Nike and Tiffany paring not so legendary, as collab faces backlash
Tiffany and Nike have launched a new collaboration. Not everyone is enthralled.
LVMH has invested heavily in the marketing activations of Tiffany, the American jewellery business it acquired in 2021, in order to give it a modern and international allure.
Tiffany’s Executive Vice President of Products and Communication, Alexandre Arnault, son of LVMH founder Bernard Arnault, has made it a point to attract a younger consumer, specifically focusing on celebrity-led activations, which began with the brand’s About Love campaign which contracted Beyoncé and Jay Z as ambassadors.
Tiffany has since featured a roster of celebrities in its ads, including Gal Gadot, Hailey Bieber, Zoe Kravitz, Janelle Monae and Elle Fanning to name but a few. All of which have millions of social media followers. Working with photographers such as Mario Sorrenti, famous for his Calvin Klein adverts, is also driving the refresh momentum, as the efforts of a global comms strategy come to light.
Attracting a younger customer to buy into a heritage jeweller that needs dusting off is no mean feat. To make it appealing beyond the Americas is another challenge. Mr Arnault and his marketing team have also gone the obvious route of streetwear collaborations, taking a note out of Louis Vuitton and Fendi’s playbooks, and dropping co-labs with Supreme, once the ultimate underground skater brand, and now Nike.
To an older generation, Tiffany is known for its pearls, lockets and blue boxes, and that’s the image it is keen to shed. “We’re trying, little by little, to take advantage of everything Tiffany has been doing over the last 200 years as the only American luxury brand, and bring it into the current moment, making it part of cultural zeitgeist” Mr Arnault said.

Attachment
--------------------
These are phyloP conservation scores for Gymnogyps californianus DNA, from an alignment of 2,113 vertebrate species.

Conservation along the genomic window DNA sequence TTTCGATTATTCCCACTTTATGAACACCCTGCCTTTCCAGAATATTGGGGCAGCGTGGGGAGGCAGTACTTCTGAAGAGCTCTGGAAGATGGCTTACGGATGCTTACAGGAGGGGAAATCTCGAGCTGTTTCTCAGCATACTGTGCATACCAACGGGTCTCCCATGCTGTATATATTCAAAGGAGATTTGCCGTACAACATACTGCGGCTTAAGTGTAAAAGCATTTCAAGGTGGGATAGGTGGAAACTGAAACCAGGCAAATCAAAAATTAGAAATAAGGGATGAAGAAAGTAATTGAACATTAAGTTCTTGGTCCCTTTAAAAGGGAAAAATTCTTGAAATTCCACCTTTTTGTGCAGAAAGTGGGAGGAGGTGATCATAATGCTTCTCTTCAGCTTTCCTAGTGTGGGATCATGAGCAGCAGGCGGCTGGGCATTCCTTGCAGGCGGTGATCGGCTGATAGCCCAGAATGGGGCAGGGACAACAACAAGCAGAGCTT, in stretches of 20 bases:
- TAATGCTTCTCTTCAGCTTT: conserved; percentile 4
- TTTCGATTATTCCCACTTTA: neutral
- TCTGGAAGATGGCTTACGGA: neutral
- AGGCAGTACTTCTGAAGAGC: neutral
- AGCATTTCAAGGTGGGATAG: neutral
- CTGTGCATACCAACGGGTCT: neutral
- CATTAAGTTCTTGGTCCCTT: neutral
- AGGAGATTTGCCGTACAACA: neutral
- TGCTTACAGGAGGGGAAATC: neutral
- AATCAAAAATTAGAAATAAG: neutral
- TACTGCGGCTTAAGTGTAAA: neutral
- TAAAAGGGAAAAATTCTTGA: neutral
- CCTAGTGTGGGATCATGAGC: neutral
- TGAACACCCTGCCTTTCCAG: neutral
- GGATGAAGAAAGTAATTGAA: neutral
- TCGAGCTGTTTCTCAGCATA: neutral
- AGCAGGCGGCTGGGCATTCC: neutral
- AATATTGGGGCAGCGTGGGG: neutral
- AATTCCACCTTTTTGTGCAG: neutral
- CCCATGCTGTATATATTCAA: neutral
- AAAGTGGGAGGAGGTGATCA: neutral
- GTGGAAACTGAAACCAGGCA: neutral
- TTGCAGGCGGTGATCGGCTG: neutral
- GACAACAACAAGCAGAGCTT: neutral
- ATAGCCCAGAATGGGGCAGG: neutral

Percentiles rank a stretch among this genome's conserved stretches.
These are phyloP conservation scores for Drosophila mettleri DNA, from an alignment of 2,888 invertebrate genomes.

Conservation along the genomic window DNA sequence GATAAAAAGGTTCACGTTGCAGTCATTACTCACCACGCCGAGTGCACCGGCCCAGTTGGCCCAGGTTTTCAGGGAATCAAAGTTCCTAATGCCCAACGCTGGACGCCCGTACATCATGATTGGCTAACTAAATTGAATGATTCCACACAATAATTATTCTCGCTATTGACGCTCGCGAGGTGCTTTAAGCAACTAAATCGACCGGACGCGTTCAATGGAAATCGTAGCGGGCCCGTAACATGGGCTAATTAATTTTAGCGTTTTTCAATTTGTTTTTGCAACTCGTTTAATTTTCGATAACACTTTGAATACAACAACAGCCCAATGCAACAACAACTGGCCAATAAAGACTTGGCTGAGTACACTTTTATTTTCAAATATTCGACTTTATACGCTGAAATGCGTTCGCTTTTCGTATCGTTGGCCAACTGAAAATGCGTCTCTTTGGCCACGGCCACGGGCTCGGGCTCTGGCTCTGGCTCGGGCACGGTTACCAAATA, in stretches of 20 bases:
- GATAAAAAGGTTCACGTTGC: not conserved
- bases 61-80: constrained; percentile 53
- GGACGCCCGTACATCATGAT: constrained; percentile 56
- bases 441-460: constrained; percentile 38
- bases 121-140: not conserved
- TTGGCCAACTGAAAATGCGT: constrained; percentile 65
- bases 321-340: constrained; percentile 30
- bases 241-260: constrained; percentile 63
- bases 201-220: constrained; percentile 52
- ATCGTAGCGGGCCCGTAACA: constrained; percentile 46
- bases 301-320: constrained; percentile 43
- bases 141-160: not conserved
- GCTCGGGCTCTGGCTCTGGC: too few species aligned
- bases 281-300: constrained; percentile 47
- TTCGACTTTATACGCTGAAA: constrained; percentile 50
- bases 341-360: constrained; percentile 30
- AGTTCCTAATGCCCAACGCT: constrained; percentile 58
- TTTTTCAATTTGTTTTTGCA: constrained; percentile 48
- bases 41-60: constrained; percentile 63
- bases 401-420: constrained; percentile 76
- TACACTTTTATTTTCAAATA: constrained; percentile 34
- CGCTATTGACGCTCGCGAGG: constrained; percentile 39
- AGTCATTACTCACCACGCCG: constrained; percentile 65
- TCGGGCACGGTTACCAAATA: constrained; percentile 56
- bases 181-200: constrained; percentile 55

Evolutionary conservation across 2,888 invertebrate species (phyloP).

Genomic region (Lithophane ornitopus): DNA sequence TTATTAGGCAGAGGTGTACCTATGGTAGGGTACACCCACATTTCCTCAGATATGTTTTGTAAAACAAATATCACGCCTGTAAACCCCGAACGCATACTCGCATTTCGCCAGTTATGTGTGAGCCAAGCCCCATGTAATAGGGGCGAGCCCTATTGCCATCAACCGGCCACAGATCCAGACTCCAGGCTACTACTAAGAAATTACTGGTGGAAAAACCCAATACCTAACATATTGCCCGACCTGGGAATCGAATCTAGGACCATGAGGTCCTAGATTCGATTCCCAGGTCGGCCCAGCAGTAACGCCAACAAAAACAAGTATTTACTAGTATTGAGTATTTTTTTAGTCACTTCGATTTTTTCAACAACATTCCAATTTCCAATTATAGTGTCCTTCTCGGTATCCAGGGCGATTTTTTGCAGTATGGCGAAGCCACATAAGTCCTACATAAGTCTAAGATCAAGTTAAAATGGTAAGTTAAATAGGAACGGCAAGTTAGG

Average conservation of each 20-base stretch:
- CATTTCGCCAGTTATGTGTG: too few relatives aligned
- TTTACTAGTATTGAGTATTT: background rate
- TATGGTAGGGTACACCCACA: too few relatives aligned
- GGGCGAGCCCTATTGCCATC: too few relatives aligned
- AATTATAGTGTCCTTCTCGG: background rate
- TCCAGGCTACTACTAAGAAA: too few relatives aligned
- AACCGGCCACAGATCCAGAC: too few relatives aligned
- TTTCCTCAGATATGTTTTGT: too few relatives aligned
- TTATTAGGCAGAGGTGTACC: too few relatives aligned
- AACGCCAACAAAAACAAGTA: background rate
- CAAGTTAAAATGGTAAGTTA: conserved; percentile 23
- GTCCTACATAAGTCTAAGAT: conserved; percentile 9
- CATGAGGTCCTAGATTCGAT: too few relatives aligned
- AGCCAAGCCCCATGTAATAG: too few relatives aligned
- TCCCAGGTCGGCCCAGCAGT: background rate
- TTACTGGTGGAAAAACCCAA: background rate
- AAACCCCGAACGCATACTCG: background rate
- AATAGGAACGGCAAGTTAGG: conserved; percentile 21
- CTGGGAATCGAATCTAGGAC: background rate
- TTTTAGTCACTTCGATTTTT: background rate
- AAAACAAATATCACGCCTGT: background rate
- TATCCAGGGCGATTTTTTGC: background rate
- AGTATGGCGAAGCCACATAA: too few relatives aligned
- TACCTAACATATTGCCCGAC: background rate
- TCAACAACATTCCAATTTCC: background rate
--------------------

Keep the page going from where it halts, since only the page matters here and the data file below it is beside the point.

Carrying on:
With the new Nike partnership, one of the most widely recognised mass market brands, tapping into that consumer base could reap rewards down the line. Even if brand collaborations are a crowded landscape, there is novelty in brands pairing up and creating a new synergy, none more notable than the Haider Ackermann collection for Jean Paul Gaultier shown during Paris haute couture last month.
But Nike and Tiffany's collab is not on that level. The sneaker collection, which riffs mostly off Tiffany’s signature blue hue, features an Air Force 1 model in nubuck with a blue swoosh. In the campaign it is photographed against the same colour background and comes in a blue box, tagged with the line “A legendary pair.” The Business of Fashion labelled the product a misfire, without any synergy. Many agreed.
What is legendary?
“The box is more appealing than the shoe,” says one Instagram user. Another wrote: “I expected so much more than this. This is a no. Take it back to the studio. The designers didn’t want to make the effort.”
Others gave design tips: “White satin laces and/or bow tied around the box, replacing the AF1 laces with a sterling silver Return to Tiffany’s tag (bonus for customised engraving.)”
A brand alliance should spark the imagination, especially from two brands that are indeed legendary. This collaboration resonates of a disjointed marriage that whiffs of a marketing ploy more than a genuine paring of brands. And there is nothing legendary about that.